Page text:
Is it time to take a page out of the terrorist handbook when it comes to cybersecurity?
Absolutely, cybercrime expert and futurist Marc Goodman says — and the government, military, and intelligence community are already behind the curve.
The “bad guys” are leading the charge in the field, innovating and adopting new technology, while the “good guys” find themselves stymied by bureaucracies and budgets, Goodman warns. But the global security advisor, whose book, “Future Crimes: Everything Is Connected, Everyone Is Vulnerable and What We Can Do About It,” hit shelves in 2015, doesn’t want to simply sound the alarm on the dangers of an increasingly tech-laden world. With over two decades in law enforcement, working with groups such as Interpol, the Los Angeles Police Department, and the United Nations, he’s taken his talents to Silicon Valley and has plenty of policy suggestions for those working in tech and government at home and in the Beltway.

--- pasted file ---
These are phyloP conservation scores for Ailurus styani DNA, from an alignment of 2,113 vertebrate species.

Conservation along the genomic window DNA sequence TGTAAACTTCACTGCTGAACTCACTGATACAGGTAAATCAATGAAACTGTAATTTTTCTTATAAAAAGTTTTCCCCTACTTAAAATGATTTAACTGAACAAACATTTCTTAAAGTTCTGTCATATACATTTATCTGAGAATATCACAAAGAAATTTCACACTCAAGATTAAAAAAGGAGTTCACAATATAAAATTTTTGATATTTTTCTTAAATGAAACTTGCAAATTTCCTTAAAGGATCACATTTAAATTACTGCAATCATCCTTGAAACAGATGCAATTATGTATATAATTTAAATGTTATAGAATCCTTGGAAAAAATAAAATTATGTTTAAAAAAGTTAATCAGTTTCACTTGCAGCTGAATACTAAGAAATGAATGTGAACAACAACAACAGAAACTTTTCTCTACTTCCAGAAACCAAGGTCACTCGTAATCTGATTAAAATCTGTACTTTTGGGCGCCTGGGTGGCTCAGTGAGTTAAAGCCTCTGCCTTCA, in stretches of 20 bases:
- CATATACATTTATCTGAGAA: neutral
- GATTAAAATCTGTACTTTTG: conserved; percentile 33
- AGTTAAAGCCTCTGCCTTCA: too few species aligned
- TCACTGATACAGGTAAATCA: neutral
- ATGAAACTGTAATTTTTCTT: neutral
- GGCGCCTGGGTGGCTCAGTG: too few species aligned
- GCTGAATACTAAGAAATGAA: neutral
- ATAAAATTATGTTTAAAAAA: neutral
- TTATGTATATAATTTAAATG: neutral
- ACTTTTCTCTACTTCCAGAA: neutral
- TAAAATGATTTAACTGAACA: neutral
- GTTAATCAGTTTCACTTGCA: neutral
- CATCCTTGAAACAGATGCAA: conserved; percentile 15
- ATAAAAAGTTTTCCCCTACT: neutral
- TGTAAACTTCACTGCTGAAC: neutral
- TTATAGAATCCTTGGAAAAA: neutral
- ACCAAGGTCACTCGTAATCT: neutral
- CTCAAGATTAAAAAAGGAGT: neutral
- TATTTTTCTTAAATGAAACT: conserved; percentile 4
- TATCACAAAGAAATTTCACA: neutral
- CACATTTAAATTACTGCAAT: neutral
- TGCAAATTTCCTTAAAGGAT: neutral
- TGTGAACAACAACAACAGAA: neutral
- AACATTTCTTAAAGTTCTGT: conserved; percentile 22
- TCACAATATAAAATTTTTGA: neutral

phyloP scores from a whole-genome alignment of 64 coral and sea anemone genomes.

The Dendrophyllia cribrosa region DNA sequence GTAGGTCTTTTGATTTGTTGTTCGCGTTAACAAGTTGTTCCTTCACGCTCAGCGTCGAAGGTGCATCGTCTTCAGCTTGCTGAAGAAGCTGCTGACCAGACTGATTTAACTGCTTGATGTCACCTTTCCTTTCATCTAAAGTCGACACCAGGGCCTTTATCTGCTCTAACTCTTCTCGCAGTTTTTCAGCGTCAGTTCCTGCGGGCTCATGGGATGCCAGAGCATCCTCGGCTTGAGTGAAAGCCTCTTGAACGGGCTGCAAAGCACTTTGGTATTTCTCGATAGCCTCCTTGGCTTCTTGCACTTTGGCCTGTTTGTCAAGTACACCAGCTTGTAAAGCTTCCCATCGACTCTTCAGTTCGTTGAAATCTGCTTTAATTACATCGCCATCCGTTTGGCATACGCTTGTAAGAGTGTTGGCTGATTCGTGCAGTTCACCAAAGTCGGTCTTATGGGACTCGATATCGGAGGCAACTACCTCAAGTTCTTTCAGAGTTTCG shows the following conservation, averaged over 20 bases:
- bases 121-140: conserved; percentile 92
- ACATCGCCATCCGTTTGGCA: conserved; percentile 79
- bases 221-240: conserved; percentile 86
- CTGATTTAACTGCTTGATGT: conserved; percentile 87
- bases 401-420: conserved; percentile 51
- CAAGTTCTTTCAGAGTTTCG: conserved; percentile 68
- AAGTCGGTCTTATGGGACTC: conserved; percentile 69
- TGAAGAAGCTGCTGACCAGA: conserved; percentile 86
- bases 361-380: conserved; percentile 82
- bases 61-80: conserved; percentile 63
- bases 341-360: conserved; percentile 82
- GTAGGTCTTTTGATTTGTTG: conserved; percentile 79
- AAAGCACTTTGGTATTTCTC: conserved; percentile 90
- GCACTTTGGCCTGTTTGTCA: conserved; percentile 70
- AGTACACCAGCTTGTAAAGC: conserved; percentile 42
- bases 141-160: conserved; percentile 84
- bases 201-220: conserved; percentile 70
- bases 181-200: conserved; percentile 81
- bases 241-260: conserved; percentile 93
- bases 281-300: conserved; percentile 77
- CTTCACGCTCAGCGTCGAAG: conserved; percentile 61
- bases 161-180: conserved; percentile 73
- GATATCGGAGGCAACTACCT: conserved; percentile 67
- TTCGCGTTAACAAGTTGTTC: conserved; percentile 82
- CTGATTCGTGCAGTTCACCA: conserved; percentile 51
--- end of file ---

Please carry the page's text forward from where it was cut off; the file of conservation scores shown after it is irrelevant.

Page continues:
To tackle cyberthreats and terrorism challenges in the national security sphere, Goodman threw out a host of ideas during a wide-ranging chat with The Cipher Brief, such as creating a national civilian cyber defense corps, crowdsourcing security, and rethinking the Department of Defense’s stance on autonomous warfare.
“The government’s monopoly on big data is rapidly coming to an end. It used to be that government had all the secret information, they had all the cables, they had all the satellites. All of that technology is being democratized,” Goodman said.